Thanks, Mike! Most groups I’ve encountered want to cater to the religious beliefs of clients. I think it’s far better to avoid religion at all cost. You can make someone even more paranoid than they already are. If you really want to help someone, turning strange sounds into a spiritual battle isn’t exactly the solution.

  3. idoubtit

    01/15/2012 at 8:21 AM

    I’d take even a larger step back. You subtly suggest it but it’s a tough one: Change your focus.

    Most paranormal investigation groups have a presupposed belief in the paranormal and enter the investigation explicitly looking for evidence of the paranormal. They invalidate any investigation with that bias. The real questions to start with are “DID something happen here?” and, if the first answer has some merit, then you move on to, “What is the most likely explanation for what happened here?”

    If you approach the case this way, then you minimize the nonsense. If you can’t come up with an explanation, the default should be “we don’t know”. But, we all know, the default has become “It’s PARANORMAL”. That gets us exactly nowhere in knowledge. Sadly, it may get you media attention.

    • Ken Summers

      01/15/2012 at 11:02 AM

      I don’t disagree at all. Technically, when approaching any report of unexplained phenomena of any kind, the first question is “what happened?” People tend to jump to “it’s a ghost!” no matter what… but the sad thing is, no one has ever answered “what is a ghost” yet. I will call something a “ghost” or “ghostly” many times, but not in the “disembodied soul” sense. I use it very broadly; to help people understand better what sort of thing I’m talking about, I use the term. Of course, that could mean I say “ghost” when I mean “activity of unknown origin”–it’s sort of my UFO blanket term for spooky stuff.

      Calling something a dead person is easier than admitting you don’t know what it is, so people do it all the time. It’s the people who can’t admit that they don’t know something we really need to watch out for. But paranormal research has needed a major overhaul for a long time now. If I can fit it into my schedule this year, there’s a book about that in the works… a real neutral objective look at the whole mess for a change.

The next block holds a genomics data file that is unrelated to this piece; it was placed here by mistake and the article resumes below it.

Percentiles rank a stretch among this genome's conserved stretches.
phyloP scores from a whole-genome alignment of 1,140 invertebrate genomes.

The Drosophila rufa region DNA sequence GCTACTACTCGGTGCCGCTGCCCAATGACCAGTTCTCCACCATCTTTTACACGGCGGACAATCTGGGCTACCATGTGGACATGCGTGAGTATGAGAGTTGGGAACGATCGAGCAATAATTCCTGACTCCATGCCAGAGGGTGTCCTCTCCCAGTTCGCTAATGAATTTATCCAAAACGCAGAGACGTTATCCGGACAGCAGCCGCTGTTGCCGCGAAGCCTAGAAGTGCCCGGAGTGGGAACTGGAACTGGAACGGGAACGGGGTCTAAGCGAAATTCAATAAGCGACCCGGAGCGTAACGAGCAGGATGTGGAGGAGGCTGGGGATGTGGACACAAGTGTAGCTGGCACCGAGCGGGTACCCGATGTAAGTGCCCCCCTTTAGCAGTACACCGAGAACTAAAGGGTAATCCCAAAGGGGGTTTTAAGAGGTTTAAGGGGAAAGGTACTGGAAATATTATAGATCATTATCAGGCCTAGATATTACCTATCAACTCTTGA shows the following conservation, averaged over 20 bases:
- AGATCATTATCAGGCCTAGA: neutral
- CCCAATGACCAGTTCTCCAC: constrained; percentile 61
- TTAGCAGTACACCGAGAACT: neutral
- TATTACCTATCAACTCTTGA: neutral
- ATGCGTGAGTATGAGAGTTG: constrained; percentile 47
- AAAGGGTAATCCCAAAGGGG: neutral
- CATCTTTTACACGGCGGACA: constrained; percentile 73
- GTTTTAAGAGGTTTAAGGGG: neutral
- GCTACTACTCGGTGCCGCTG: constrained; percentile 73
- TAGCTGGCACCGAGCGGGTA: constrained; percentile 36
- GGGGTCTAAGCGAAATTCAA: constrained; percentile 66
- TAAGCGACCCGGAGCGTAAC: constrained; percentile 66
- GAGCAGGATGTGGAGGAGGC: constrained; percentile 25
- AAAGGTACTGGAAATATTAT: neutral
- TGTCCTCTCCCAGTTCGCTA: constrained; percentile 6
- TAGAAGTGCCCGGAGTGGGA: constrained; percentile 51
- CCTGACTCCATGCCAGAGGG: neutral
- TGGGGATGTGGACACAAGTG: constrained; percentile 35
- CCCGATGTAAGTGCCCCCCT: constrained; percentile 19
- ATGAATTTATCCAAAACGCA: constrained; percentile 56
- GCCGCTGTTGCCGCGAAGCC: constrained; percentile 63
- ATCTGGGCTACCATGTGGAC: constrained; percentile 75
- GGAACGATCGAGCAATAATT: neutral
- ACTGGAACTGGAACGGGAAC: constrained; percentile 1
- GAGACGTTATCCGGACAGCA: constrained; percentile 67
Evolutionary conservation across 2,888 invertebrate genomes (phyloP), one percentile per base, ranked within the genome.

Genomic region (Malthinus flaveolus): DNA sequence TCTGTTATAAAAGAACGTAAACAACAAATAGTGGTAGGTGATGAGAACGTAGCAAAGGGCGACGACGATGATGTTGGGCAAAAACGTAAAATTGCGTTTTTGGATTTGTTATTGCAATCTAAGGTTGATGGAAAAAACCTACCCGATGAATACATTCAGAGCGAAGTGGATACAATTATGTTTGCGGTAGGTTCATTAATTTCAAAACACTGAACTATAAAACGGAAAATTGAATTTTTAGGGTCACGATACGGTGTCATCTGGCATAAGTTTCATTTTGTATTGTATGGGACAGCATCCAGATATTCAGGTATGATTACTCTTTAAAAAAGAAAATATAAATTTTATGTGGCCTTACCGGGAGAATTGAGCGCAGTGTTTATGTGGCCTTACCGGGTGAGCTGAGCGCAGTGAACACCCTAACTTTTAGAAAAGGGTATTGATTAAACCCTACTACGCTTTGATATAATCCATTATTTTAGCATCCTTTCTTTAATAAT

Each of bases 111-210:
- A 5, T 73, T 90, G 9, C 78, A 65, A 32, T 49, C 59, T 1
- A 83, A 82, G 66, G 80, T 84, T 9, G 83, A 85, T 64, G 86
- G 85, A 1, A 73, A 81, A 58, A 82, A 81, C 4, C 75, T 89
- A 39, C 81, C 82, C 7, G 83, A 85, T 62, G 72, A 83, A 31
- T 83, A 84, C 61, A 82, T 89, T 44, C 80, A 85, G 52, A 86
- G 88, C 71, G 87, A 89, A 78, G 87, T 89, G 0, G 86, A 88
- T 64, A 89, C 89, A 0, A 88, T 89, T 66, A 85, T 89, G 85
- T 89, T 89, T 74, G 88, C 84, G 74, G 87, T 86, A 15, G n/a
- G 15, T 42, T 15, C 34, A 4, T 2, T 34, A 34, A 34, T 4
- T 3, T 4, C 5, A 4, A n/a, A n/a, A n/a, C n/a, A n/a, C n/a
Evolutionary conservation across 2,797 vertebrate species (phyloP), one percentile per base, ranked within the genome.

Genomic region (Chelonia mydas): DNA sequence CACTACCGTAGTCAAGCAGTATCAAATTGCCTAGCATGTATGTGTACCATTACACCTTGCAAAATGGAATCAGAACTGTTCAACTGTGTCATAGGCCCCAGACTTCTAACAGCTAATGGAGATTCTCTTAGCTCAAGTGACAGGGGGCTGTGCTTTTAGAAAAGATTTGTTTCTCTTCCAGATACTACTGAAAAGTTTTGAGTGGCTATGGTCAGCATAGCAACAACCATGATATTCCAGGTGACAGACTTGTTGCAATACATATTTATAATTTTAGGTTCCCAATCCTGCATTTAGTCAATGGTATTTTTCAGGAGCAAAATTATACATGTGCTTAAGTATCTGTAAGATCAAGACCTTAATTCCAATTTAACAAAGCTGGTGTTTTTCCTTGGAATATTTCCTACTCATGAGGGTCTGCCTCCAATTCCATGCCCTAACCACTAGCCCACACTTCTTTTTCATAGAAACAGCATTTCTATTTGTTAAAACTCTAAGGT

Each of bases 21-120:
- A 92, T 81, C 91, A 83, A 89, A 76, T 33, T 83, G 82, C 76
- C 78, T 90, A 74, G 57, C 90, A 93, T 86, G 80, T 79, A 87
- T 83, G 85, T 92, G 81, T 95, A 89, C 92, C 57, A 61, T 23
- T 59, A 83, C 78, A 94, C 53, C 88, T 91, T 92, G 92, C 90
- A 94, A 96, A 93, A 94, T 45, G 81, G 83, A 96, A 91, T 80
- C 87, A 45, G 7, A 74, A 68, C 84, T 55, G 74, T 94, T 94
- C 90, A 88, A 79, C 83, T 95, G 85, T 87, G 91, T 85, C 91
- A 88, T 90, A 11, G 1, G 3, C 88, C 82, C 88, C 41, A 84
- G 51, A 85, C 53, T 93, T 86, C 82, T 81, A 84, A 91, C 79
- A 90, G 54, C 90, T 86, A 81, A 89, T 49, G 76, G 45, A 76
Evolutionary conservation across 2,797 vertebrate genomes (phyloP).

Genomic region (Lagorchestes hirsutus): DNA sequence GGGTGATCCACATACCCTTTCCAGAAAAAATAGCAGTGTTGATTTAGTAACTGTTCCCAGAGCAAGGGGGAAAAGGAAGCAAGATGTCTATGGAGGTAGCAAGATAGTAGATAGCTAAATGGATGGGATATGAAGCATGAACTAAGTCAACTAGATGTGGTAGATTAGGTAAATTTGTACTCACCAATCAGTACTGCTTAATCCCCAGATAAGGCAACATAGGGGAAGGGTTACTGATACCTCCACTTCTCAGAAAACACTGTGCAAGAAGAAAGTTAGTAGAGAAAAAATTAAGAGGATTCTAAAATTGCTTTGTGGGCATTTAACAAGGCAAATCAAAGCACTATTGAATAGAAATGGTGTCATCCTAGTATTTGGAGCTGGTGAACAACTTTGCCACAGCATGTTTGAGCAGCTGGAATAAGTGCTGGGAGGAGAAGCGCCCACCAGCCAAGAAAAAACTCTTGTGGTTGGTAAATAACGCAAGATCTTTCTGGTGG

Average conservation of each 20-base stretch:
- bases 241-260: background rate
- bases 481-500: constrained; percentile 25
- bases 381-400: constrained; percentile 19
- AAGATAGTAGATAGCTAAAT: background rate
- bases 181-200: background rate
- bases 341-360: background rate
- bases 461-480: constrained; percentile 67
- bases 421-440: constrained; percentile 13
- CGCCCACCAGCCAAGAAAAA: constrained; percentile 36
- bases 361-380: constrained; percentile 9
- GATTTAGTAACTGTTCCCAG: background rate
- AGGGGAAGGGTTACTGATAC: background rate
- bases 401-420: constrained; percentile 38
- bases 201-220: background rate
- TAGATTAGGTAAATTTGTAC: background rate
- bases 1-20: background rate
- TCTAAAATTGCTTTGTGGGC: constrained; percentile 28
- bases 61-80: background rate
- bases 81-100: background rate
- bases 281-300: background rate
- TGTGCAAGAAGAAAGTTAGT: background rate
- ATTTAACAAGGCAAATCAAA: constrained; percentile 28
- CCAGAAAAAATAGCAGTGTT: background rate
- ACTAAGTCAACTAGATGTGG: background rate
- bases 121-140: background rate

4. El Conquistador #3

    01/15/2012 at 2:54 PM

    Excellent article, thank you very much.
    I have a scientific education (Bachelor’s degree in Chemistry) though I will never dare call myself a scientist.
    Ironically I would love to see a similar approach to skepticism. Often skeptics are as hard-driven as believers and don’t pause to think often their explanations are just as far-fetched and ridiculous as the believers’.
    Using a rational, true scientific approach (even common sense and the Internet suffice in most cases) they could come up with explanations resting on much more solid ground and sounding far less ridiculous to the ordinary person.

  5. Dave Francis

    01/16/2012 at 6:55 AM

    Awesome, Ken.

  6. Adam

    01/16/2012 at 10:34 AM

    This truly is a wonderful article, and something I have been debating for some time. However, do you find that a research group tends to splinter? With one side interested in serious research, while the other happy to sit in the dark all night holding vigils?

    Personally, I strive to find a balance. It is often hard being both spiritual/sensitive, and scientific/logical, but that balance comes naturally to me. When this equilibrium is achieved, many doors are opened.

    • Ken Summers

      01/16/2012 at 11:05 AM

      Thanks, Adam. I think most groups of any size tend to splinter, but the division is for any number of reasons. Usually, one splinter group is the serious research minded individuals; others can be the fun-loving ones, the “anything is proof” camp, the midnight insomniac coffee and ghost addicts, the “we’re psychics so we’re better than you and don’t need to back up anything we say because we know we’re right and way better than Sylvia Brown” people… Let’s face it; people love classifying themselves into subcategories and Stepford Wives homogeneous clicks.